Zieff (1927-2009) emerged as a filmmaker of some promise in 1973, just
as the exciting New Wave in American filmmaking was hitting its peak, an exciting movement that started in the late 1960s with such titles as "Bonnie and Clyde," "Medium Cool," "The Graduate," "Midnight Cowboy" and "Bob and Carol and Ted and Alice."
he became something of a footnote to the movement, unjustly forgotten
when critics rhapsodize about the movies of the late 1960s and early
One could speculate, I guess, that the neglect
he experienced had something to do with his age. He was 46 when he
made his first film in 1973 - the new-style caper-comedy, "Slither" -
while Francis Ford Coppola, Steven Spielberg and George Lucas were all in their late 20s
when they officially advanced the movement with such films as "The Rain People" (1969), "The Sugarland Express"
(1974) and "American Graffiti" (1973). Of course, all three would inevitably abandon the cutting-edge of the New Wave for the glories (and financial security) of
And I should hasten to note
that Zieff wasn't the only middle-ager making movies directed at the youth market. Robert Altman (age 45), Arthur Penn (also 45), Hal Ashby (41) and Paul
Mazursky (39) are just three Zieff peers who were no longer ambitious puppies of the movie business when they each hit it big (at the ages given here), making vital films.
more likely that Zieff's history
was problematic with the influence
peddlers. He made his feature debut after an incredibly successful
career in advertising, specifically making memorable TV commercials for
such products as Alka-Seltzer and Hertz. But it was exactly the
elements that he learned from making commercials - a feeling for speed,
brevity and short-hand - that make his handful of movies so
in point: "Slither," a scattered, free-form lark that plays like a
Godard film shot in the most unlikely California locations. (Anyone
game for visiting Susanville?) James Caan and Sally Kellerman as Dick
Kanipsia and Kitty Kopetzky, reluctant traveling companions, are like a
weirdly zoned-out Bogart and Bacall, and they keep bumping into an
assortment of eccentric characters, gamely played by Peter Boyle, Louise
Lasser, Alex Rocco, Allen Garfield and Richard B. Shull.
It always amazed me that Zieff managed to make a film as shaggy and as studio-unfriendly as "Slither" for James Aubrey during his tumulative reign at MGM.
Zieff made only nine films over a 20 year period and each one is a gem of comic economy.
The title that followed "Slither" two years later is, arguably, his
smoothest and most refined - "Hearts of the West," which played the 1975
New York Film Festival and became an instant critics' darling. It appealed to obsessed cinéphiles, too. A love
letter to early filmmaking, "Hearts of the West" is something of a
companion piece to Peter Bogdanovich's "Nickelodeon," which curiously
came a year later.
Bridges plays the hayseed author of dime novels about the old west
who finds himself a reluctant star of movies about the old west ("reluctant" seems to be a word that fits Zieff films and characters)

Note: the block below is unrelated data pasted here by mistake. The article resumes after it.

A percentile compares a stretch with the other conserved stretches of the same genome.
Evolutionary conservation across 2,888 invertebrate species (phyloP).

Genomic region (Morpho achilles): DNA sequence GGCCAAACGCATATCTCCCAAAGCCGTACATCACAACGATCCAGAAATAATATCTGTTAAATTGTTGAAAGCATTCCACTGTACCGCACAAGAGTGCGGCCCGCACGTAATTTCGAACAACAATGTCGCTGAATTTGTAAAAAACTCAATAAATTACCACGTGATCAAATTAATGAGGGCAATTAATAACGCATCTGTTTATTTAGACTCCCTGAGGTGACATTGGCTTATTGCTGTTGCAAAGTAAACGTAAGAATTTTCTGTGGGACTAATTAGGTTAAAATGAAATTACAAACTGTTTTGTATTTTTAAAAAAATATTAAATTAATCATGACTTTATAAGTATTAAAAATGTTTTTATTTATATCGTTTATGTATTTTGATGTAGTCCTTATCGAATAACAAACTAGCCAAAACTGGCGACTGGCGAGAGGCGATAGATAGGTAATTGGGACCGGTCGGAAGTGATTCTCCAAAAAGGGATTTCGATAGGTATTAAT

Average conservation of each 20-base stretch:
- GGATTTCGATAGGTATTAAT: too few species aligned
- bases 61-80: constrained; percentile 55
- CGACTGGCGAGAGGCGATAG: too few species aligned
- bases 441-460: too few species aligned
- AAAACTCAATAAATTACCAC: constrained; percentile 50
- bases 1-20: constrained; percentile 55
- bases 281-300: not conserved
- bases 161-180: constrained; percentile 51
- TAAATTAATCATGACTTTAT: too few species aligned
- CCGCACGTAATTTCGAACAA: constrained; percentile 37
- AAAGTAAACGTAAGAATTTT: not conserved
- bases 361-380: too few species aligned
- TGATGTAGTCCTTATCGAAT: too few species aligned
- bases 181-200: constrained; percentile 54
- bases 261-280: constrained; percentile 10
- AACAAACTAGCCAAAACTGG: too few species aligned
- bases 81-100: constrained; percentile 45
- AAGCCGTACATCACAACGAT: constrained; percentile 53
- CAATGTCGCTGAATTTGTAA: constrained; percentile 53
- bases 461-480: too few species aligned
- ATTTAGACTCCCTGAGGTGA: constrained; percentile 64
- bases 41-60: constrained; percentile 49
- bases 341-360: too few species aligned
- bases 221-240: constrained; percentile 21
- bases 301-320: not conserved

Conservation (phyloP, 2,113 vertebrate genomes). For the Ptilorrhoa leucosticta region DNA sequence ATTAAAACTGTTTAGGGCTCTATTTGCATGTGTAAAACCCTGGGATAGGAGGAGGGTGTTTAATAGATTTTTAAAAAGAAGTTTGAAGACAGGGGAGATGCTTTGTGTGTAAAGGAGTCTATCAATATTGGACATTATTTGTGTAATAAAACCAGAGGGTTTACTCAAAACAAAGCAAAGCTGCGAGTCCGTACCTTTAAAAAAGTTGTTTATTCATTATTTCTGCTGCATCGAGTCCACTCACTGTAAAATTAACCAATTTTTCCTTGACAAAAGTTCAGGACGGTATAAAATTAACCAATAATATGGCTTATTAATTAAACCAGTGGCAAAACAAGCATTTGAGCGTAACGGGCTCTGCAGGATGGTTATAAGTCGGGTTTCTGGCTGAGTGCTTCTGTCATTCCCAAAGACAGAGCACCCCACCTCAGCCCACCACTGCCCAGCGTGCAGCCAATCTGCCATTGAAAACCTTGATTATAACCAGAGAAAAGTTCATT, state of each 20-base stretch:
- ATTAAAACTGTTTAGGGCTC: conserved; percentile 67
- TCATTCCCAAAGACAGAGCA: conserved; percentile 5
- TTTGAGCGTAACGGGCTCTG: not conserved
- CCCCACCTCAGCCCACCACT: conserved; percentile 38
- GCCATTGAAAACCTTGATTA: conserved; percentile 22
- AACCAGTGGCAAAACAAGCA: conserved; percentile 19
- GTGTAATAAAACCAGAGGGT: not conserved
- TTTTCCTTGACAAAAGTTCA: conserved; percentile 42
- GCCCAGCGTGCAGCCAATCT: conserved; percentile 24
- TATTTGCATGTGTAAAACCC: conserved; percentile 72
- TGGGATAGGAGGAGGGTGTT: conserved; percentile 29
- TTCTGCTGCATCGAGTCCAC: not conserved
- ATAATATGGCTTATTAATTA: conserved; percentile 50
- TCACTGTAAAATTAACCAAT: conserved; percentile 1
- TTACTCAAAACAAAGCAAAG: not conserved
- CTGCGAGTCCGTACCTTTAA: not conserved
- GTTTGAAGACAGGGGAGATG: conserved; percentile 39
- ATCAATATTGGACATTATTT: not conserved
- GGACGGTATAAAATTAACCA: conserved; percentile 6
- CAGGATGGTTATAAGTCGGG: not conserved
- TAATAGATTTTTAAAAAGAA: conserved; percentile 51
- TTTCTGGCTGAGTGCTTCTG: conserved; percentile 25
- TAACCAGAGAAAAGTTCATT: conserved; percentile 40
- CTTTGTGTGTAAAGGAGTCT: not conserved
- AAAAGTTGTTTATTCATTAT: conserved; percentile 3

and the actor inhabits the role completely - as does Andy Griffith as
his (reluctant) mentor. Blythe Danner is the winsome female lead and
there's nice work here by Alan Arkin, Herb Edelman and, from"Slither,"
Rocco and Shull.
Following "House Calls" (1978), a
mature rom-com with Glenda Jackson and Walter Matthau (with a script to
which Max Shulman and Julius J. Epstein, no less, contributed), and "The
Main Event" (1979) which offered a terrifically appealing reteaming of
Barbra Streisand and Ryan O'Neal, Zieff enjoyed his biggest commercial
hit in 1980 - the inspired feminist romp, "Private Benjamin," with
Goldie Hawn in her most emblematic film performance as a Jewish American
Princess who is swayed by disreputable recruiter Harry Dean Stanton
(yes!) to join the United States Army.
Hawn is delirious
fun as the clueless Judy Benjamin who does her Army maneuvers with limp
wrists and no coordination whatsoever and who, with a straight face,
asks her drill sergeant (a perfect Eileen Brennan) exactly where are all
the beach condos that Stanton promised in his pitch.
was absent for about four years before he did his 1984 remake of the
1948 Rex Harrison film, "Unfaithfully Yours," with Dudley Moore in the
reimagined Harrison role and Nastassja Kinski filling in for Linda
Darnell. And then came the Michael Keaton comedy in 1989, "The Dream
Team," the least of all his films. But the endearing "My Girl" (1991)
A winning film about coming of age - in this case, a rare one about the coming of age of a girl
- "My Girl" is a warm but also alert and rather eccentric look at family and
friends and the passing of time and ... life. Thanks to Zieff's adroit
touch, the film is as comfortable as an all-embracing, overstuffed
chair (with an ottoman, natch) - and that's probably the exact kind of
place you'd want to sit while watching it.
The movie introduced the remarkable Anna
Chlumsky, a little girl with a huge face, as the young heroine, a
motherless kid named Vada who lives in a funeral parlor with her father
(Dan Aykroyd) and uncle (Richard Mazur) and who finds a fleeting
soulmate in Macauley Culkin and a soul sister in the beautician (Jamie
Lee Curtis) hired to make the corpses look, well, lifelike. His last film was the unnecessary '94 sequel, "My
The crucial eccentricity (by now a Zieff trademark) of "My Girl" is underlined by Chlumsky's unusual name, Vada, and also by the film's original (and more
singular) moniker, "Born Jaundiced," a title which Vada explains in a voiceover.
The film's producer Brian Grazer reportedly came up with the banal "My
Girl" (with its convenient music tie-in) and I've a hunch that the change was
made much to its director's chagrin. I mean, how could Howard Zieff, of all people, not prefer "Born
Zieff was 67 when he decided to retire. He died,
at age 82, some 15 years later in 2009 - of Parkinson's disease - and his vision is much missed.